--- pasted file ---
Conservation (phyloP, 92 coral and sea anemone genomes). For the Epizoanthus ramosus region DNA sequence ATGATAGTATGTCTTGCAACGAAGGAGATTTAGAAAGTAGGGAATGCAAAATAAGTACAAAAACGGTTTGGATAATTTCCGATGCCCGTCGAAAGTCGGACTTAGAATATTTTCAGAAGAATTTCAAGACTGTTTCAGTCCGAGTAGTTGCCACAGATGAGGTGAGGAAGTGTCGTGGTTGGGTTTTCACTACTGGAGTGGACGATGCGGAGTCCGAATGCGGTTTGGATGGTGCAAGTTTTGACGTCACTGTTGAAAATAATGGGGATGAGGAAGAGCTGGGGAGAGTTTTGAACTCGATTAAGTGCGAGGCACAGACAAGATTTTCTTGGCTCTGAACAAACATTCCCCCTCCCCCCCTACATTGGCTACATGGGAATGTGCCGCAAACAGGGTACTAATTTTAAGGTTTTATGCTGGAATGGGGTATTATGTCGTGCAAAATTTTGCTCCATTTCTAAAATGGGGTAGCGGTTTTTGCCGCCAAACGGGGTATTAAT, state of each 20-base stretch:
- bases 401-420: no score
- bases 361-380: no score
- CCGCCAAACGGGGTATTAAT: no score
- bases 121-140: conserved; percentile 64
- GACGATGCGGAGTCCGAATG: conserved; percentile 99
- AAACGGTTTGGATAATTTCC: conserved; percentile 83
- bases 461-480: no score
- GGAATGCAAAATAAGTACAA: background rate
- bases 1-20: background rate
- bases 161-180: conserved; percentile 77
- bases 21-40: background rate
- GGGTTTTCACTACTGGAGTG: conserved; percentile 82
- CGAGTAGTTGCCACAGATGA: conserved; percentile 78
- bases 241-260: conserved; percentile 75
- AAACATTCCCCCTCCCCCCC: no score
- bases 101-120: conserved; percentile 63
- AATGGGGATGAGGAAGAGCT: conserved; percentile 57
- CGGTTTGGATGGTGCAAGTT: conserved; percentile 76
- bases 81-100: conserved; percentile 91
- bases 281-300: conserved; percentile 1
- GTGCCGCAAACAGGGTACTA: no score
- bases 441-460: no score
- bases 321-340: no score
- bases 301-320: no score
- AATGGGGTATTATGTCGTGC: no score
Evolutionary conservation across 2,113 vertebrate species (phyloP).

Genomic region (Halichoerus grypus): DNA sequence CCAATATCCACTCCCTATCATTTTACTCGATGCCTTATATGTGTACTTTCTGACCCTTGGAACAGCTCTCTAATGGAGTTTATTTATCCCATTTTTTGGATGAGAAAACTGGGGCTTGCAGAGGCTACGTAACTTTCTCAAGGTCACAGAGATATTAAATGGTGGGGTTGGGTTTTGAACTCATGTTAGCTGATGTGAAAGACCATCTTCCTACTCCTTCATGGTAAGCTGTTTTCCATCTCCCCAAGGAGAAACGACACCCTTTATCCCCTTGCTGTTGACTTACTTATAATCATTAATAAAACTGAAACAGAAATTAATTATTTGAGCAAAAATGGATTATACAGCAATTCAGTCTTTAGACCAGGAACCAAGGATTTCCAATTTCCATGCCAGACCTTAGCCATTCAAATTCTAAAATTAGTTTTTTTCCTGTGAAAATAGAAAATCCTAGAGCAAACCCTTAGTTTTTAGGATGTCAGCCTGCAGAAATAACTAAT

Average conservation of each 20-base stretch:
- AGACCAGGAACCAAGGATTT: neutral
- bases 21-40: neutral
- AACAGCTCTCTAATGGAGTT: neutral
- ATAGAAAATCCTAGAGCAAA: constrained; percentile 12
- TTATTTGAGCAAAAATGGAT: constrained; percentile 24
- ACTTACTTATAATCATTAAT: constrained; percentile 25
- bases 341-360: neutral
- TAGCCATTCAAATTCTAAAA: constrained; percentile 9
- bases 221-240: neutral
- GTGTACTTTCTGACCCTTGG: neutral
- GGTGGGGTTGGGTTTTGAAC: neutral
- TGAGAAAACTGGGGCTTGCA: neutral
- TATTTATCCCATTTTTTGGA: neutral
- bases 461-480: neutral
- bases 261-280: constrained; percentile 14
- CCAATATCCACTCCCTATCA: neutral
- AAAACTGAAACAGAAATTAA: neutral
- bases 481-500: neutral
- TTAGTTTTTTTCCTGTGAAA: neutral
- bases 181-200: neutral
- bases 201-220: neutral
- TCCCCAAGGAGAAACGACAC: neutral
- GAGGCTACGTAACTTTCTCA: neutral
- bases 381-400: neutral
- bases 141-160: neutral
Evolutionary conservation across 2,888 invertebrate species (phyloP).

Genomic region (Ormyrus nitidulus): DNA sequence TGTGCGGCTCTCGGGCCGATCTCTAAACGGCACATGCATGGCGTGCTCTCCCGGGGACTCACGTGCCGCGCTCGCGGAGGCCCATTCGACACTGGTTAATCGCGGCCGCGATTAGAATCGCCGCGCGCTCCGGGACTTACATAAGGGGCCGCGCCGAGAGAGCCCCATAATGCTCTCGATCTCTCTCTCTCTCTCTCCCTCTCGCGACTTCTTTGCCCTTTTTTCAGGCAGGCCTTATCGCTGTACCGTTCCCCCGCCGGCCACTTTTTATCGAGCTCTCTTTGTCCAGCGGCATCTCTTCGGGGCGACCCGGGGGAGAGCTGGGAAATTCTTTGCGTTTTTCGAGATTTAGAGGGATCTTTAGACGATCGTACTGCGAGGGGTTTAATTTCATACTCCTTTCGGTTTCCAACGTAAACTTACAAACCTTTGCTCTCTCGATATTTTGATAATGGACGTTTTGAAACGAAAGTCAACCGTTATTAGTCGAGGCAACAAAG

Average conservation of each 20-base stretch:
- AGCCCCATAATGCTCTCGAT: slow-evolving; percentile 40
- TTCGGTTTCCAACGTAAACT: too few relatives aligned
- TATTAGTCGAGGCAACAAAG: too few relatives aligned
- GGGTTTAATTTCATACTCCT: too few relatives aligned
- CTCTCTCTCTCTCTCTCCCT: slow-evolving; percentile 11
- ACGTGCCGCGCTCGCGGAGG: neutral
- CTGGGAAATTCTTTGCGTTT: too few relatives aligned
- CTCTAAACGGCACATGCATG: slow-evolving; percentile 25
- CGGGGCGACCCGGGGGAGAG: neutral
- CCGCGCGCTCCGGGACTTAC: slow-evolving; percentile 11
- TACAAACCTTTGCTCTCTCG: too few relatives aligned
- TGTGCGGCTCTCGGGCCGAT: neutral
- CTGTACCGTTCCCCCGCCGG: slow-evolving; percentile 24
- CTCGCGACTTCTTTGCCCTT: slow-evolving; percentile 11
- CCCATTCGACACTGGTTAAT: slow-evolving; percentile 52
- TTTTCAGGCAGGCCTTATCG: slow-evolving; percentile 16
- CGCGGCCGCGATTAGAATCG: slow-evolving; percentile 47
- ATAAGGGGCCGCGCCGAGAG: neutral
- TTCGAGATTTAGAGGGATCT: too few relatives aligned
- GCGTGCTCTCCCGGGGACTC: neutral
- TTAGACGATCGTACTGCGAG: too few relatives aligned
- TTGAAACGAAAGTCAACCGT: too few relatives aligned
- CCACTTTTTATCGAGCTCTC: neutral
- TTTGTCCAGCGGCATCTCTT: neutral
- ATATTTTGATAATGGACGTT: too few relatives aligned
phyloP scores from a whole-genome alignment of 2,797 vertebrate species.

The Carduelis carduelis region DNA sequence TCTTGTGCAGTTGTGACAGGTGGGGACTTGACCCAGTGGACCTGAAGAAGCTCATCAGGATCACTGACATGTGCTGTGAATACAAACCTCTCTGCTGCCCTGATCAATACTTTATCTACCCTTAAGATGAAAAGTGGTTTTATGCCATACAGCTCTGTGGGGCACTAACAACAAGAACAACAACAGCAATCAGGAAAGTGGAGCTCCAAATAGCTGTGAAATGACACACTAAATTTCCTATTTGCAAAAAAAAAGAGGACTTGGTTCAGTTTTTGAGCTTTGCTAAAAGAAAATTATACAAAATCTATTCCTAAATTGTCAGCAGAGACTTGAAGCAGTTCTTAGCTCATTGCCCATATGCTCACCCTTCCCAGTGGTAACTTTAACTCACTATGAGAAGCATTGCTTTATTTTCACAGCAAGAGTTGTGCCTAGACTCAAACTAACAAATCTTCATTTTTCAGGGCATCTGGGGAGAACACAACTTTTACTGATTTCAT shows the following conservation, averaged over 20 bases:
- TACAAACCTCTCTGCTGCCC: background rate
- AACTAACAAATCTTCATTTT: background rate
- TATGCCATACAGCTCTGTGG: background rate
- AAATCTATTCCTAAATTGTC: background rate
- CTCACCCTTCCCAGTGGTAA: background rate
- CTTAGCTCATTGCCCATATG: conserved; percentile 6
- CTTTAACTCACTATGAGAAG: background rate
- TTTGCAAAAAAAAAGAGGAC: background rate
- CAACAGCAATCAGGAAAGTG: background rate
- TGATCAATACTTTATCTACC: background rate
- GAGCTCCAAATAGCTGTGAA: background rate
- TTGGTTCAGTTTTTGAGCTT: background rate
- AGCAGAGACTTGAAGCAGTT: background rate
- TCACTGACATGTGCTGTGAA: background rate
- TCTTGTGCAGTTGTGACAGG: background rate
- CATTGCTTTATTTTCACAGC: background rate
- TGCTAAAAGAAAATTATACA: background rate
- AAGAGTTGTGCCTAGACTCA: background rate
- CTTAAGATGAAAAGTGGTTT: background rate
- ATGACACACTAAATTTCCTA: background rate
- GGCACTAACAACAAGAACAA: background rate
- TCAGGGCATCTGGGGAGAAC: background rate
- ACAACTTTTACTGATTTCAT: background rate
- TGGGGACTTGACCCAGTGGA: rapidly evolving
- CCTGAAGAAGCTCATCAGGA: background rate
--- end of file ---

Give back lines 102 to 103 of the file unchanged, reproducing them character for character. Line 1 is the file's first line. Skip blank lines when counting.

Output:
- AAGAGTTGTGCCTAGACTCA: background rate
- CTTAAGATGAAAAGTGGTTT: background rate